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Newcastle ye 24=th=
   I was totally incapable of thanking my Dear M=rs= Carter for her letter last post by an outrageous pain in my teeth & face. I am now in a state of stupidity enliven'd with a little pain. I have the weight of a great cold, with the twitchings of the toothach. I think I have prepared you to expect a very dull letter but I cannot longer delay telling you how anxious my mind is about you. I thank you for the sonnet which would have given me a pleasing melancholly if it had not represented (^your^) state & condition, as it did, it cost me some tears & obliged me to go from table where I received your letter. Teach me to love you less or imitate you better. I admire the resignation with you submit to your pain, but the more I admire the less I practise it. I grew impatient at the sufferings of my patient friend. Cannot you hope for assistance from Physicians? does not your patience make you neglect remedies?
I have in the main very well endured my Northumberland life. M=r= Montagu by great diligence and application has brought our most important affairs near a conclusion, & when they are finish'd I shall be dismiss'd from these cold regions. Almost every day since I came hither we have had a tempest of wind & rain. As I came so late in the year, & for so short a time, I chose to reside in the Town of Newcastle in a very large good house [\which DELETED\] [\of/] [\WORD INTO our\] late Cousins. by this means I am better shelter'd from the northern blasts, & we are more in the way of people of business, & I can visit the Newcastle Dames shut up in a sedan chair which is much better than getting in & out of an equipage at the door; but not even this can preserve one from hazard of cold, for you must know as these people enhabit a soft mild region, they have a thorough passage for the zephirs, and as the street door is open behind when you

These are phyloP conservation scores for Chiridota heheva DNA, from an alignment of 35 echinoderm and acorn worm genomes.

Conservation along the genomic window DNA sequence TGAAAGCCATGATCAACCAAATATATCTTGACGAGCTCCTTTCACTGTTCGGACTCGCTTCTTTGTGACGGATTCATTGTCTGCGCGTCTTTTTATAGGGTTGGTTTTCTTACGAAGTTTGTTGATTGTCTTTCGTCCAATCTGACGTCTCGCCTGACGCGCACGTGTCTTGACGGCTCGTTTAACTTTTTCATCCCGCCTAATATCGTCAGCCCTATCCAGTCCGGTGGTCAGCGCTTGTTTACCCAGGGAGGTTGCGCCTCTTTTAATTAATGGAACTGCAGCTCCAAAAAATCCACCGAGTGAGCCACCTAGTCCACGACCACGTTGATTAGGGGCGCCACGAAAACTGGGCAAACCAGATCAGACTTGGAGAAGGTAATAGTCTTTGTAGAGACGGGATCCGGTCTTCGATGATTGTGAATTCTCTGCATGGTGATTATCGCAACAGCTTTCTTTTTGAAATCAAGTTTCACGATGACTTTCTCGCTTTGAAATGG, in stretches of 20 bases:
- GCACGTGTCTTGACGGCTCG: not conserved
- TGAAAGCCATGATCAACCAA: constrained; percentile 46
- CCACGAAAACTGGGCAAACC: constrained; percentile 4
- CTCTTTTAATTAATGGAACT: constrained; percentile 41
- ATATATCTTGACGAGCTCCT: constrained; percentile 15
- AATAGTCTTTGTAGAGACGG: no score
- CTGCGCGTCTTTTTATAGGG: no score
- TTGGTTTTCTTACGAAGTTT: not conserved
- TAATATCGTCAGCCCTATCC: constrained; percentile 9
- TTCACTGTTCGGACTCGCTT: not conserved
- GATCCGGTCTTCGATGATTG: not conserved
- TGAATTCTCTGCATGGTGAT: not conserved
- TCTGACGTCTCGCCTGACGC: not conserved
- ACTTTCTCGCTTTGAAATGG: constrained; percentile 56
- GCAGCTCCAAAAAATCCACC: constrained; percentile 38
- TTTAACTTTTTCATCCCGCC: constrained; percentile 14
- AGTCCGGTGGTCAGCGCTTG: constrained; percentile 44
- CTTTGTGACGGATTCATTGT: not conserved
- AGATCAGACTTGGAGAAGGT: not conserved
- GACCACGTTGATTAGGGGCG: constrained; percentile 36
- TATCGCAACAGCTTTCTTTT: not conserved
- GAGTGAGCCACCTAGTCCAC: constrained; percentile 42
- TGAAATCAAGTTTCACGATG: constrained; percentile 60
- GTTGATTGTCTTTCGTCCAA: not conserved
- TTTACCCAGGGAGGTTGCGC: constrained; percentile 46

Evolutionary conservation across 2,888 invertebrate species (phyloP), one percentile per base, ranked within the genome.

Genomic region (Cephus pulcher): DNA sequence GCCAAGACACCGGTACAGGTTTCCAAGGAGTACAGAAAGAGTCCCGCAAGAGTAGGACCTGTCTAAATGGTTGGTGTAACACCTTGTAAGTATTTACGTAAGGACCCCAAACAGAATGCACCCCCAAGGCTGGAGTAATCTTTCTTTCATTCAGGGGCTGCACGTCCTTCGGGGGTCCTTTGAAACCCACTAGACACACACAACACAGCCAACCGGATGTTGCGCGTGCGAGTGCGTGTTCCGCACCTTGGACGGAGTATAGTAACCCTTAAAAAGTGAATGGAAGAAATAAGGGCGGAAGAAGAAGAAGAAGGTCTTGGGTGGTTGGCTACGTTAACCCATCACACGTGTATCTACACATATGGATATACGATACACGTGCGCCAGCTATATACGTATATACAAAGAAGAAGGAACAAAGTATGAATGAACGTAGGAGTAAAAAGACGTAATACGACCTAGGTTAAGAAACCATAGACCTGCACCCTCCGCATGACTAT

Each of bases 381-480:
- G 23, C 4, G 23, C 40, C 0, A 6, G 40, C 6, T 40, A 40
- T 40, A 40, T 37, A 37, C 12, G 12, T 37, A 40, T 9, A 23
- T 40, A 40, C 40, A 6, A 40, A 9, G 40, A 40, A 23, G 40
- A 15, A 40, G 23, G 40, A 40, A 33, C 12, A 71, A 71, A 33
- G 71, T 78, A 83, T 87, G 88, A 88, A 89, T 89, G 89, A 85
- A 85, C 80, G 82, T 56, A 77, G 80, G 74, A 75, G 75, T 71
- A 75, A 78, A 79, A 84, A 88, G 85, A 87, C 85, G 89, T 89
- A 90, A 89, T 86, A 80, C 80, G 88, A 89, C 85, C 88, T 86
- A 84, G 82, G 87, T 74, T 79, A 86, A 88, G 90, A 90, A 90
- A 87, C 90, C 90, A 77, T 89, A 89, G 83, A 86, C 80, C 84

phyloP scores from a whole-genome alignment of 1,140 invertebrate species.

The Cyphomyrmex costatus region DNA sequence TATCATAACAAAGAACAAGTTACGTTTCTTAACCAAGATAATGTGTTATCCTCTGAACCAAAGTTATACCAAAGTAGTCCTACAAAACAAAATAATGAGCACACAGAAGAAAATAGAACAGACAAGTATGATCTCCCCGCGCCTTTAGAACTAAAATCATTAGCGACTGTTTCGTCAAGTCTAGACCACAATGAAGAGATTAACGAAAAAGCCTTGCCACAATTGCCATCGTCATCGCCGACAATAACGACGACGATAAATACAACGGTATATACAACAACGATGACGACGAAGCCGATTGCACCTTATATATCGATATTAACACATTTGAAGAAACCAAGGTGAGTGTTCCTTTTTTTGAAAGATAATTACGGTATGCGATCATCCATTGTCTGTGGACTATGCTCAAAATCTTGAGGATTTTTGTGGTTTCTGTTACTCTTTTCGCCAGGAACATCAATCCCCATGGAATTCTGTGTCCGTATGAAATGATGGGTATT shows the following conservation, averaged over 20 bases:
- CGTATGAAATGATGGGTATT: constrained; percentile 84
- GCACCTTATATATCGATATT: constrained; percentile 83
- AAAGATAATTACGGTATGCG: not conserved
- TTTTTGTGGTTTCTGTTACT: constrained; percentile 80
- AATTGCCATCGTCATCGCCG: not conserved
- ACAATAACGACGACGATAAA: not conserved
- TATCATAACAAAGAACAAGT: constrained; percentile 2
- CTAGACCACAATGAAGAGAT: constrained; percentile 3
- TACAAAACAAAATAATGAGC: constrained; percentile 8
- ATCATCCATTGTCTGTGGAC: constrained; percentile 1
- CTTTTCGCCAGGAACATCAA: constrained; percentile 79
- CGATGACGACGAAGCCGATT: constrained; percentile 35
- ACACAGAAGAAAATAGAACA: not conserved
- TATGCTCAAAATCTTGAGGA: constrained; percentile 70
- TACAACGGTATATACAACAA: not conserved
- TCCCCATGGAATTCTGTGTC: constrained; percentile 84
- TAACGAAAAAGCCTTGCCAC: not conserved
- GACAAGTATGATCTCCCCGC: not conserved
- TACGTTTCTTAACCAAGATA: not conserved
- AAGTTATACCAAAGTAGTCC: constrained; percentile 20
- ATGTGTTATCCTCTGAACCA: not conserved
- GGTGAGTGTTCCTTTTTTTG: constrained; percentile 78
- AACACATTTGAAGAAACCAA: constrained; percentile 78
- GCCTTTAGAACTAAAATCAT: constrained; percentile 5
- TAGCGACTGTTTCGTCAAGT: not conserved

Enter, there is an open passage through [\to/] the Garden so that a fine draught of air is admitted, & if the canvass sail of a large hoop was expanded I imagine one should often be overset by the wind. That I might not offend here I enter'd into all the diversions of this Town, visits, concerts plays & balls. The desire of pleasure & love of dissipation rages here as much as in London. Diversions here are less elegant, & conversation less polite, but no one imagines retirement has any comforts, so that in a little while if one would enjoy retired leisure one must dwell amidst inaccessible mountains & unnavigable rivers. If benevolence impelld to this social intercourse I would endure the effect for the sake of the lovely cause, but it [\is/] merely the love of idleness that brings people thus constantly together, casual, unindear'd, joyless society, how can it pay one for the loss of hours which
Might be spent in the improvement of virtue & knowledge & the quiet pleasures of contemplation? There seems too much pride & ill nature in living retired where other people are mixing in society, & I will never affront any particular set of people by doing so; but if this mode of life continues, I shall endeavour to get myself a retreat in summer in some wild Country where I may live with departed saints & sages for some months every year, rather than waste my time on every idle fool that asks for it. I had rather live in Eddystone light house, & see nothing but the stars above & blank ocean below me, than be constantly haunted by the human species, but this scheme is to be reserved for times of leisure, business is a real duty. A prudent attention to ones affairs is so, the careless possessor of a large fortune tempts many to become knaves, has nothing wherewith to encourage merit & relieve distress, but turns a great blessing into a Curse & betrays a sacred trust. M=rs= Pelt has got [REMAINDER OF THE LETTER MISSING]